New findings on melorheostosis could pave the way for future treatments

New findings on melorheostosis could pave the way for future treatments

Researchers have put forward new insights that may inform the search for new treatments for melorheostosis.

Researchers at the National Institutes of Health have discovered a second gene that causes melorheostosis – a group of rare diseases that often involve painful and disfiguring overgrowth of bone tissue. The researchers are working to develop an animal model to test for potential treatments.

The gene, SMAD3, is part of a pathway that regulates cell development and growth.

The study was published in the Journal of Experimental Medicine.

SMAD3 mutations

Melorheostosis is a rare disease, affecting around 1 in 1 million people, and its causes have long been unknown.

To find out which gene causes this rare disease a biopsy was taken directly from the affected bone and was compared to unaffected bone. This method had already been tested by the researchers to discover the gene for ‘dripping candle wax bone disease’, a form of melorheostosis in which excess bone growth appears to drip from the bone surface like hot wax. In that study, mutations in the gene MAP2K1 accounted for eight cases of the disease among 15 patients.

In the current study, researchers scanned the exome – the part of the genome that codes for proteins – and found mutations in the affected bone. These mutations occurred during the patient’s lifetime rather than being inherited from parents and are not present in all the cells of the body.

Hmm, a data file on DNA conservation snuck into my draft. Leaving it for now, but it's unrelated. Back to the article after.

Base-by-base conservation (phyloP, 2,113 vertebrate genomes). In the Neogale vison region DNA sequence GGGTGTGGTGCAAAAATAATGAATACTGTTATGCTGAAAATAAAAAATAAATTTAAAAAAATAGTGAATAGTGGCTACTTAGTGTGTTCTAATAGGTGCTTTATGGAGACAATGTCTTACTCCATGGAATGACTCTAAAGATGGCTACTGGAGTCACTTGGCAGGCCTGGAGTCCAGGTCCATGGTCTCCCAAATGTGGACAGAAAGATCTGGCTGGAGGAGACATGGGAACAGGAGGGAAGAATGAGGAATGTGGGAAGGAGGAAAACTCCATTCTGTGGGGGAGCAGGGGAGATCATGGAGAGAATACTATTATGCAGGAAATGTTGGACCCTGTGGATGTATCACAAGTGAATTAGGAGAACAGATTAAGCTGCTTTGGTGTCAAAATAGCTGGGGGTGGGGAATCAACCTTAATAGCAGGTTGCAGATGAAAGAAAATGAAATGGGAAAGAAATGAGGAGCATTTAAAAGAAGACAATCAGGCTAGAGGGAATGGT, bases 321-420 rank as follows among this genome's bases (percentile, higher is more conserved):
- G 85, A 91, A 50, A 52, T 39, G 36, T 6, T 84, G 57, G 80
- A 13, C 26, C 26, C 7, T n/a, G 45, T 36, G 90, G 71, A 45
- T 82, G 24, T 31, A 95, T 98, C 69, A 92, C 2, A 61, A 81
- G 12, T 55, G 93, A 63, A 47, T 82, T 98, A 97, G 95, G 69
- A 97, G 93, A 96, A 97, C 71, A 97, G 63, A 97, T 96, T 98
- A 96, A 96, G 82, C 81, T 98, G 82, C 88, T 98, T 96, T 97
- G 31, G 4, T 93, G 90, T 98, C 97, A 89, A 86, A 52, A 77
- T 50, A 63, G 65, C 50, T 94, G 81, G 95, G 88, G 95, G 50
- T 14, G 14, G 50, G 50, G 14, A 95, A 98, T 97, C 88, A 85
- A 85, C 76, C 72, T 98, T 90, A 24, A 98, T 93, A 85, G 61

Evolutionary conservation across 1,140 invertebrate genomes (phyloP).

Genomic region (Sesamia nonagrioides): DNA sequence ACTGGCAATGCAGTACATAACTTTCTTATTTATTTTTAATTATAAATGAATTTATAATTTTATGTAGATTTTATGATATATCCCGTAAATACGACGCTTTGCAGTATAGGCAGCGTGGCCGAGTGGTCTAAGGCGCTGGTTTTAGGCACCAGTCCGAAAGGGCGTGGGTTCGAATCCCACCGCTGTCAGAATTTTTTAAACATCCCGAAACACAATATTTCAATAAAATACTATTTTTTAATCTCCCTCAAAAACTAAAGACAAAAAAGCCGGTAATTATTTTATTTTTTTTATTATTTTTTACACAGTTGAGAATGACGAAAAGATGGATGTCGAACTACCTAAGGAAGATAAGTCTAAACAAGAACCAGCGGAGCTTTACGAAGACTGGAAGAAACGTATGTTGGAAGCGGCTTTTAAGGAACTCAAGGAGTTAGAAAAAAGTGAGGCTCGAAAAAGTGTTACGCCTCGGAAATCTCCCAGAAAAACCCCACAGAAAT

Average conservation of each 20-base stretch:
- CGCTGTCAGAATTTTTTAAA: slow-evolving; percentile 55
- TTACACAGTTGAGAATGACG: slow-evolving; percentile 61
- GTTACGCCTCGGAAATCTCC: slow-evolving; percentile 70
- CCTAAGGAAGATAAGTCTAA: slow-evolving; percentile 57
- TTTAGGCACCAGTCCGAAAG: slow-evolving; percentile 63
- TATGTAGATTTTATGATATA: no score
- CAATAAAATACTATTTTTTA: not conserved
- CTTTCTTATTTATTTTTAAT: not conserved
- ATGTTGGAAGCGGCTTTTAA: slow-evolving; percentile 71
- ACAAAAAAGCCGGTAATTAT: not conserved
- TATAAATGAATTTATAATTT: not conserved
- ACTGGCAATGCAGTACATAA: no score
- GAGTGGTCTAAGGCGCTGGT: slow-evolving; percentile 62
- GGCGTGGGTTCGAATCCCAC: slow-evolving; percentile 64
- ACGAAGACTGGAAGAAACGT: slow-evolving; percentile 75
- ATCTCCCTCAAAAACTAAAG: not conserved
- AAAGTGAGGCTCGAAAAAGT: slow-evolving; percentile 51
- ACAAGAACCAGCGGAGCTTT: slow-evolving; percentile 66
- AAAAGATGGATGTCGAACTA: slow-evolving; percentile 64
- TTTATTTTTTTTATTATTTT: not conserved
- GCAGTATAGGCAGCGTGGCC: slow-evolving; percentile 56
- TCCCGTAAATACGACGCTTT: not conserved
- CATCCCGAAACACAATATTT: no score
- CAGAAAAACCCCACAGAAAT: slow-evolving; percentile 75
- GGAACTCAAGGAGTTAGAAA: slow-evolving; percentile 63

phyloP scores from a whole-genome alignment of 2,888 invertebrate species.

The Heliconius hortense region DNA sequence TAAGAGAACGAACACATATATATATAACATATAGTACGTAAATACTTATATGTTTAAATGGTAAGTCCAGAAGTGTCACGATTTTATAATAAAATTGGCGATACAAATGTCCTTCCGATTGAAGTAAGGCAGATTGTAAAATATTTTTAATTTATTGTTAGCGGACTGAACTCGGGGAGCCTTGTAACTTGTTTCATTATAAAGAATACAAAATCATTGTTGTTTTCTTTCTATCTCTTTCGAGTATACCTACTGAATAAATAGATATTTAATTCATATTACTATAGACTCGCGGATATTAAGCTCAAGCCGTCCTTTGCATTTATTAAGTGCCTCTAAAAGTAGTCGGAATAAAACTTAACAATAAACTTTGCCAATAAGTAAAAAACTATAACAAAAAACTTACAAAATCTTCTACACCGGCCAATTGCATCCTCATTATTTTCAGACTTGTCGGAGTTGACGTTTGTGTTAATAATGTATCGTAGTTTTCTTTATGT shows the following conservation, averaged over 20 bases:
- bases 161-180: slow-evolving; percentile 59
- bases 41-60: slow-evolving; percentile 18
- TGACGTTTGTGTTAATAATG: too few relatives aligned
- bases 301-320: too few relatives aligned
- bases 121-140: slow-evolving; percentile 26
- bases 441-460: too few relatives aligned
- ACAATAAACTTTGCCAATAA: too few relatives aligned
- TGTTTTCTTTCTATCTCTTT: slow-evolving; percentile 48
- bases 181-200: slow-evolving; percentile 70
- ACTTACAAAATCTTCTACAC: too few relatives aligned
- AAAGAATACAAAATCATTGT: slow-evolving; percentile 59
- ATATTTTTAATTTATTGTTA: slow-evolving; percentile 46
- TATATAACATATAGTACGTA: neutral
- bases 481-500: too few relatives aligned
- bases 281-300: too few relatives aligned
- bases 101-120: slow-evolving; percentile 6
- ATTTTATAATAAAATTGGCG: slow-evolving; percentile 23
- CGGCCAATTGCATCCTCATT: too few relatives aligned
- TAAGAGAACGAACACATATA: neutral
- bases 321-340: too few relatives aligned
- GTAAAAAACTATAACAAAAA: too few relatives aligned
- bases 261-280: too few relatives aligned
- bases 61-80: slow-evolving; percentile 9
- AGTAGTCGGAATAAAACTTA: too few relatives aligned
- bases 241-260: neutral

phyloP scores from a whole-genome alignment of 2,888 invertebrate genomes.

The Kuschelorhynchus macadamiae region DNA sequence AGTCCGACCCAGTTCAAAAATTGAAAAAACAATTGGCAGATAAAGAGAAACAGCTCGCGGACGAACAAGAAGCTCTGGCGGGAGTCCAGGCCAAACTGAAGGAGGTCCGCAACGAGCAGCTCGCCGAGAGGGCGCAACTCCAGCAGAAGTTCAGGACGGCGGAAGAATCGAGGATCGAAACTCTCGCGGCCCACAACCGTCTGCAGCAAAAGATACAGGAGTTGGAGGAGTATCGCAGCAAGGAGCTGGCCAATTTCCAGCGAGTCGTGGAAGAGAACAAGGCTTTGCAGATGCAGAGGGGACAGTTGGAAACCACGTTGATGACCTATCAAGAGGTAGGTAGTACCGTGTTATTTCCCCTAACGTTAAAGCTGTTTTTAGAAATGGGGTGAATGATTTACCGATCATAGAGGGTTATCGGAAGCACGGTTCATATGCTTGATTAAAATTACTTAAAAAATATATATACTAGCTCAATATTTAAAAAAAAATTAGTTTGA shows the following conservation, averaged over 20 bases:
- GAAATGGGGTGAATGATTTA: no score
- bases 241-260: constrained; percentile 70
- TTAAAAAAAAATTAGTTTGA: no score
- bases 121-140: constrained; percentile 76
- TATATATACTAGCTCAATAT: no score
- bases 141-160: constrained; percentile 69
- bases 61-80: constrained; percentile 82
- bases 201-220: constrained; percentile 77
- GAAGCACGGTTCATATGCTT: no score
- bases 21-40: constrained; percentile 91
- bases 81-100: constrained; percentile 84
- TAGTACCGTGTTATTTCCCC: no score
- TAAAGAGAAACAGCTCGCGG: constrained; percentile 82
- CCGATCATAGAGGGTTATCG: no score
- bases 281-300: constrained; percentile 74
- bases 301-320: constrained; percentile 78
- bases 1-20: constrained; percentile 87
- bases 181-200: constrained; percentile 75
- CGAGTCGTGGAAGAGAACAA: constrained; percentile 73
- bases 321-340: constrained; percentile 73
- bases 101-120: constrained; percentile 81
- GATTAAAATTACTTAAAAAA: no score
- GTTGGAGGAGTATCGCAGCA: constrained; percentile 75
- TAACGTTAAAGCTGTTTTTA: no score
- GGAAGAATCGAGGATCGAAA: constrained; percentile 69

The researchers found SMAD3 mutations in four of the patients who did not have mutations in MAP2K1. SMAD3 is involved in a pathway crucial for skeletal development both before and after birth. The SMAD3 mutations increase the maturation of bone-forming cells and are involved in a cellular pathway distinct from the MAPK2K1 pathway.

The findings provide insight that could pave the way for future treatments for melorheostosis.


  1. I have melorheostosis in my right hand/arm and this gives me hope. I’m currently 19, and the pain is worsening as I age. I’m hoping there’s treatments soon that are effective! Thank you for this article!

    Angelina Tracy

    • I have it in my left hand, specifically my 5th metacarpal. It has led to an injury of my Extensor Carpi Ulnaris tendon, and turned it into a chronic injury.
      I’m 28. Fingers crossed the bone doesn’t continue to grow. It has ruined a lot of physical hobbies I have/had.


Please enter your comment!
Please enter your name here